From the sidebar, The Commercial Appeal reports that the bill "would allow teachers in subjects not covered by state tests...to use their principal's observation of their classrooms for a larger portion of their evaluation."
Right now these teachers, including everyone who teachers kindergarten through third grade, take an average of their school's test scores for the 35 percent of their review that state law says must be tied to student achievement. There are no standardized tests to measure their students' performance.
The outcry has been loud and sustained because teachers say they are being ranked on data from students they may have never taught.
The Department of Education is drafting the bill.
And in particular:
In most schools, 70 percent of teachers do not teach in tested subjects and as a result, do not have test data. In suburban Shelby County Schools, for instance, 2,397 teachers out of roughly 3,400 do not teach tested subjects.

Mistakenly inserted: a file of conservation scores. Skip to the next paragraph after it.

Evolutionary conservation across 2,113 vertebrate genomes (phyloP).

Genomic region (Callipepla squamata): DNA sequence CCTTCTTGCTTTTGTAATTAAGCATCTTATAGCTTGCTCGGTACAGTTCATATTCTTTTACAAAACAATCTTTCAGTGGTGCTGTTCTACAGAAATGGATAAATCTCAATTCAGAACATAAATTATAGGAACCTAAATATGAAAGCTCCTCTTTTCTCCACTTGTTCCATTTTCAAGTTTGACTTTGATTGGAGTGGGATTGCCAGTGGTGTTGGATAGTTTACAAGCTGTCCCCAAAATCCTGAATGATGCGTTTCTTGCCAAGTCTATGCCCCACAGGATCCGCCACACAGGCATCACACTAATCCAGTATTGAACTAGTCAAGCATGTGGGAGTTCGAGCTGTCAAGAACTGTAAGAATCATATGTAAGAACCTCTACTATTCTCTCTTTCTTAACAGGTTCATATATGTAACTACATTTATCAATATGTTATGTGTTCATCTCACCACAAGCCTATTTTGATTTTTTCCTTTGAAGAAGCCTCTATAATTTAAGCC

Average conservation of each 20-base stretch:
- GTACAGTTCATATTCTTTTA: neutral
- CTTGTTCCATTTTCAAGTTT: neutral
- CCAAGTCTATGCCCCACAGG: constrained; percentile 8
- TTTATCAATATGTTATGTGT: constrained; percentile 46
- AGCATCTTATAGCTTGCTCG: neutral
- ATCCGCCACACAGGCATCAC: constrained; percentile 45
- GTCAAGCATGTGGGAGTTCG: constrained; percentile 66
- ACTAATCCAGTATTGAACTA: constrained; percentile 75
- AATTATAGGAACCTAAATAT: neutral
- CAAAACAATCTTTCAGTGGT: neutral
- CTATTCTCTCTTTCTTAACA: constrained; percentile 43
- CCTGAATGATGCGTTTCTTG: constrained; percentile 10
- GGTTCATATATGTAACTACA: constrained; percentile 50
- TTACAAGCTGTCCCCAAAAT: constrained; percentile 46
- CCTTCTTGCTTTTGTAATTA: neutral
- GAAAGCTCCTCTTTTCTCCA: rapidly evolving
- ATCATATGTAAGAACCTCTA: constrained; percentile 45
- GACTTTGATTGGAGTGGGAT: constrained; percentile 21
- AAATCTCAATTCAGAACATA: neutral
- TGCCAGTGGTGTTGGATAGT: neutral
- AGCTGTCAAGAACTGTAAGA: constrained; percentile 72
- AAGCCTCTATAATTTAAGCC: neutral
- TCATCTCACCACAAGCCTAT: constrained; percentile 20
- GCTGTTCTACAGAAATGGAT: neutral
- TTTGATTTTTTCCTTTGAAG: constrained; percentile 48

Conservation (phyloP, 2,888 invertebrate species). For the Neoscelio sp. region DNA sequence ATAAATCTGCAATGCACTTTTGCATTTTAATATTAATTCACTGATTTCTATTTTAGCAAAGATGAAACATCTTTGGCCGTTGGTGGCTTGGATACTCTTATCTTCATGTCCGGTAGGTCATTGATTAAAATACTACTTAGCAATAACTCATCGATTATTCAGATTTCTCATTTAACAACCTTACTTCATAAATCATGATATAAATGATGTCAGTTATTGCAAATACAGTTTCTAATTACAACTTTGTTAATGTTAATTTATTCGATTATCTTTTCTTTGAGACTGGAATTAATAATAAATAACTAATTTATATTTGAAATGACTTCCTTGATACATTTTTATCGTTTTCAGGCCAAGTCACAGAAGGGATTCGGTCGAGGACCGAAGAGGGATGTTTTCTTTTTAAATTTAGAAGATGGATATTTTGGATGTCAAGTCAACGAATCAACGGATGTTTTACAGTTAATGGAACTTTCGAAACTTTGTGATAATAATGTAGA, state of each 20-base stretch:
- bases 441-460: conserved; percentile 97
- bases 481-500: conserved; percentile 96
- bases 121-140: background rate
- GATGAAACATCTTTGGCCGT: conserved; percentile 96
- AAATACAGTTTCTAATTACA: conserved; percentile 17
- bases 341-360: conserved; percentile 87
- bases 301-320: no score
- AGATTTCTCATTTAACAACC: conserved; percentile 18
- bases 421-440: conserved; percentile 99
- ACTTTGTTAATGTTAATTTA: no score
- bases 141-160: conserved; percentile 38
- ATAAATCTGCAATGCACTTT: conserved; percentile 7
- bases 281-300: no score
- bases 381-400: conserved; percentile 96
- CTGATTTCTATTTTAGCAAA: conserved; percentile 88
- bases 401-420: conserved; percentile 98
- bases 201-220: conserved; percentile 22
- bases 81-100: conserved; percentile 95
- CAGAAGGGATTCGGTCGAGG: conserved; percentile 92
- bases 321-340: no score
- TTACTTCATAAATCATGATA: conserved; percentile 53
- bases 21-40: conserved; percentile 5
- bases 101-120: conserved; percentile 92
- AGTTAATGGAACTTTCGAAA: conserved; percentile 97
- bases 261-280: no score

- Frank Cagle nails the Voucher Issue (20 replies)
- Other reasons KNS might be losing subscribers (22 replies)
- FCC will enforce net neutrality (1 reply)
- NAAWP? Seriously? (9 replies)
- Glenn Reynolds: Libertarian Fascist? (55 replies)
- Is there an exhaustive list of Knoxville breweries? (1 reply)
- Vertical farm can make 44,000 pounds of tomatoes on the side of a parking lot (3 replies)
- Here we go again (19 replies)
- Obama vetoes Keystone XL pipeline bill (11 replies)
- Tennessee considers for-profit public benefit corporate entities (50 replies)
- Tennessee Republican offers bill to nullify Farragut's town charter (10 replies)
- Check on your family and friends (2 replies)